CAUTION: If you deny the applicant’s request on the foregoing grounds, the applicant can file a Fair Housing Complaint. If that happens, the Fair Housing investigator will very likely ask [1] how many other insurance companies did you contact (and can you prove it), and [2] what were the prices of the other insurance policies that would create a “financial hardship” for the landlord?
So, if you end up going this route, make sure you can prove that you searched for alternative insurance and could find nothing that was economically feasible. Maybe you’ll get lucky and find alternative insurance that does not exclude restricted-breed service animals at a reasonable cost.

What everyone needs to understand about the HIPAA (note the CORRECT spelling: Health Insurance Portability and Accountability Act) is that it restricts access to PHI (Protected Health Information) on a need-to-know basis. 

You should DEFINITELY consult an attorney who is fluent in such matters.

We learned this lesson the hard way this week.  We have co-sharing / executive suites in downtown Tampa.  The Florida service animal rules extend to service animal trainers, as well. These trainee animals are given equal privileged and access.  It makes it tough in a shared office environment to have an animal that is not yet game ready. (i.e. still whining, barking and jumping).  We also learned that landlords do not have to allow access for emotional support animals in a commercial environment.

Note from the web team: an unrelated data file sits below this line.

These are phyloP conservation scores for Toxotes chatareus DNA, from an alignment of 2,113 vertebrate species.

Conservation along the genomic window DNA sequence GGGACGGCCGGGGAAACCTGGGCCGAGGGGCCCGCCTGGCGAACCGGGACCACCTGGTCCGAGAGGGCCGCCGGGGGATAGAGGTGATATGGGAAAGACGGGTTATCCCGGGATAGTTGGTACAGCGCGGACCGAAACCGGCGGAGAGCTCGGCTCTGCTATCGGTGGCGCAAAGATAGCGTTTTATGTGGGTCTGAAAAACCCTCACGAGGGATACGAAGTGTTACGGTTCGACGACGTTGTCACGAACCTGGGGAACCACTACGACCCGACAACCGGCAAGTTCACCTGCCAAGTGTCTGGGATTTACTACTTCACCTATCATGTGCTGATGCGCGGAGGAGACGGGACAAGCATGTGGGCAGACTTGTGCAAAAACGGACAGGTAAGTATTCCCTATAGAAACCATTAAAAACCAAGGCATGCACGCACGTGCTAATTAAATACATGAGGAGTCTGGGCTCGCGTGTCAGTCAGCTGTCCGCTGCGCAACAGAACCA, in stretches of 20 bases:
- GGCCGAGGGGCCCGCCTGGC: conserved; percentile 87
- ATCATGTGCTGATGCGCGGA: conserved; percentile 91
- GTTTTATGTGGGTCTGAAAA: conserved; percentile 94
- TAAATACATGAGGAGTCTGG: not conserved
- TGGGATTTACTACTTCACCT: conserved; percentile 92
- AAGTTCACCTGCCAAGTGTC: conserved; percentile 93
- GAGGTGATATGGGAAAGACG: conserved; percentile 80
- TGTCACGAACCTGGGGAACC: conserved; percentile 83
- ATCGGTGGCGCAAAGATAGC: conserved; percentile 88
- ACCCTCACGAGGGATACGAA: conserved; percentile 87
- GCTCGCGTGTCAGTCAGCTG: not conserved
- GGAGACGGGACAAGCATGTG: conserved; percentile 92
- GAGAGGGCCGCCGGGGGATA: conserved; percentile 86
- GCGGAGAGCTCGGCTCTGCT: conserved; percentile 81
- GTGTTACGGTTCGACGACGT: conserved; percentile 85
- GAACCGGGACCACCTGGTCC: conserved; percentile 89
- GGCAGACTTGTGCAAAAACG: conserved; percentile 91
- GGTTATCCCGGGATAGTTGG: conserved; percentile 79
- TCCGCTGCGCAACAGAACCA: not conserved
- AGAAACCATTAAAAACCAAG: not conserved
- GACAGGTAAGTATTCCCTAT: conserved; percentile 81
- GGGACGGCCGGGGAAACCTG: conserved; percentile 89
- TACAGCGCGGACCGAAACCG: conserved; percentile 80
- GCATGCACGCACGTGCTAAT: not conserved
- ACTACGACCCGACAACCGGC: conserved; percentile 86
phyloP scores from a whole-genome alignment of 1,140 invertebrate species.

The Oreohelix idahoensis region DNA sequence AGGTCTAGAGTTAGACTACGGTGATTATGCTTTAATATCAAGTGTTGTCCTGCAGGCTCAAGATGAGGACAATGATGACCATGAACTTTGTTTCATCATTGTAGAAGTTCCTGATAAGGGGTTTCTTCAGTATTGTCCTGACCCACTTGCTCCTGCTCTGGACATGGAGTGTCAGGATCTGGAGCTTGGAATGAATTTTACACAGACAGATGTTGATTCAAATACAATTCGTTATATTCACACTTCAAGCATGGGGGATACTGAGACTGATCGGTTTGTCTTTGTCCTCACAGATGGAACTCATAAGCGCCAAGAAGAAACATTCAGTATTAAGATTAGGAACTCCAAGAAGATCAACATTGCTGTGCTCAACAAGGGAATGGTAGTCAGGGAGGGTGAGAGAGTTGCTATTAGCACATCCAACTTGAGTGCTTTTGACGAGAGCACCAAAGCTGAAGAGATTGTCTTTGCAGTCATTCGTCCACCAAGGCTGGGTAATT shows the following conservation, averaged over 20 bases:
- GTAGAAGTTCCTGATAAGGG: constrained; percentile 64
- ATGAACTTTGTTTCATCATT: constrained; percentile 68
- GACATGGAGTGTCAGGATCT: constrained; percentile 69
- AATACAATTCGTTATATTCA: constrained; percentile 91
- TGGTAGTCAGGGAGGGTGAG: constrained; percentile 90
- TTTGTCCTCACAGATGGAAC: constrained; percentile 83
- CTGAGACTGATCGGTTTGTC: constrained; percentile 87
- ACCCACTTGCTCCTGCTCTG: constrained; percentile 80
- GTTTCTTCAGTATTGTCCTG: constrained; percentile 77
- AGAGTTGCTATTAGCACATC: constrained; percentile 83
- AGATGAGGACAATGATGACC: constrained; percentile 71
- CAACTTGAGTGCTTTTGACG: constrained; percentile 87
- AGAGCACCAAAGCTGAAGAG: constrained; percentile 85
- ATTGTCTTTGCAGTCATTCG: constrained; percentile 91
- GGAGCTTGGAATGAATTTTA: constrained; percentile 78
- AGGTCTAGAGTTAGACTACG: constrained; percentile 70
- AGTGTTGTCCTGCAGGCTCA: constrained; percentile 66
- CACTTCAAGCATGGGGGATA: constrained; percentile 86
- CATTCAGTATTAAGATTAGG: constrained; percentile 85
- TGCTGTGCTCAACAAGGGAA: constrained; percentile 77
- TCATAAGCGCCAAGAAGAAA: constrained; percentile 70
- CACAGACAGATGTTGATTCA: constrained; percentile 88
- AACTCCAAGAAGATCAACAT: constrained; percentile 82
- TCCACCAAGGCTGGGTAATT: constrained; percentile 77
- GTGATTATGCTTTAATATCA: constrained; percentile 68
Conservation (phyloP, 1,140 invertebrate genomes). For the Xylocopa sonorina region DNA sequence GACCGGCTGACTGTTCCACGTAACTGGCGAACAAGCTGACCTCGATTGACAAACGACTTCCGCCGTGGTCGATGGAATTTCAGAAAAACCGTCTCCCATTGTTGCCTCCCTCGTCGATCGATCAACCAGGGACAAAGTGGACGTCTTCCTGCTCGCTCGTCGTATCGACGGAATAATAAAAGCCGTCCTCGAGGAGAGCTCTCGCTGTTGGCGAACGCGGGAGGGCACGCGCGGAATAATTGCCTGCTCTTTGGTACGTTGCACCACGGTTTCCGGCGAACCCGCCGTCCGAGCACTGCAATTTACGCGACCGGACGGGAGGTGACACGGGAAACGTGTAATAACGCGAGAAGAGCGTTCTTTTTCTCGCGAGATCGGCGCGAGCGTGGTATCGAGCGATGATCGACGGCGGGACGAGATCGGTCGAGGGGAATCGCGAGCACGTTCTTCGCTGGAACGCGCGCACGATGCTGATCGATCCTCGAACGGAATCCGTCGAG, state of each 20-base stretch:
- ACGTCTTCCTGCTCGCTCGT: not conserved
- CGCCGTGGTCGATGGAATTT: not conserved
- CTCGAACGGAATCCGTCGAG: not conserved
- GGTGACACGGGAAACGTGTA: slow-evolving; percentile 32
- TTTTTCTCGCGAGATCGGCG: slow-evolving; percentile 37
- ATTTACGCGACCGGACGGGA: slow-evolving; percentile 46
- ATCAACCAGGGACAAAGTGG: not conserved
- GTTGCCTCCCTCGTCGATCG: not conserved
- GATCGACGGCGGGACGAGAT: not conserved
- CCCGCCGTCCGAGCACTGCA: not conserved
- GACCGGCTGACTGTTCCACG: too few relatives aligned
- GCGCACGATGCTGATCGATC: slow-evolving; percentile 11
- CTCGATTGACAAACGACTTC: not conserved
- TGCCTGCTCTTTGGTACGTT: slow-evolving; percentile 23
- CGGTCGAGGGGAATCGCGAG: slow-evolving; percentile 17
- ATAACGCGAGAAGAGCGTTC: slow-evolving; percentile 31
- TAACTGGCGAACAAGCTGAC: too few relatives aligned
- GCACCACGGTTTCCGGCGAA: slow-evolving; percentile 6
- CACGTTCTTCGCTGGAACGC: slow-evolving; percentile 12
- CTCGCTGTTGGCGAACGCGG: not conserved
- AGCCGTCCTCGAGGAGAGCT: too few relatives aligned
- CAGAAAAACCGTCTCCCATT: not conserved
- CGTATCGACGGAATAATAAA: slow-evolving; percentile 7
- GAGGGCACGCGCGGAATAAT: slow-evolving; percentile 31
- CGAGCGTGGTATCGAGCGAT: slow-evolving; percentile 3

@Jeff B.

We agree on a lot of things BUT ...you cannot restrict ESA or other service animals. That is prohibited. You can prohibit PETS..but service animals are not considered pets under the law. Additionally, you cannot charge one dime more, no "pet" fees, increased deposit, anything. However, if the service animal does damage you CAN legally make a claim against the deposit. I just joined NARPM and they are having an expert in fair housing come speak in the next couple of months. I joined just to hear their take on fair housing and service animals. 

Originally posted by @John Thedford :

@Jeff B.

We agree on a lot of things BUT ...you cannot restrict ESA or other service animals. That is prohibited. You can prohibit PETS..but service animals are not considered pets under the law. Additionally, you cannot charge one dime more, no "pet" fees, increased deposit, anything. However, if the service animal does damage you CAN legally make a claim against the deposit. I just joined NARPM and they are having an expert in fair housing come speak in the next couple of months. I joined just to hear their take on fair housing and service animals. 

 didn't intend to RESTRICT, but to just treat the ESA as any/all other pets; aka true equality :grin:

Point noted; not being considered as pets

Love to hear the takeaways from the Fair :)

I just had a new tenant tell me they have 3 pets that are emotional support animals......3?????

They told me they got them registered at one of those online sites that will register them within 48 hours. Any advise please? 

have them get a doctors note explaining her need for all of them. 

You mean a pet? Emotional? That's s a new legal, politically correct classification for compliance of past generation documentation.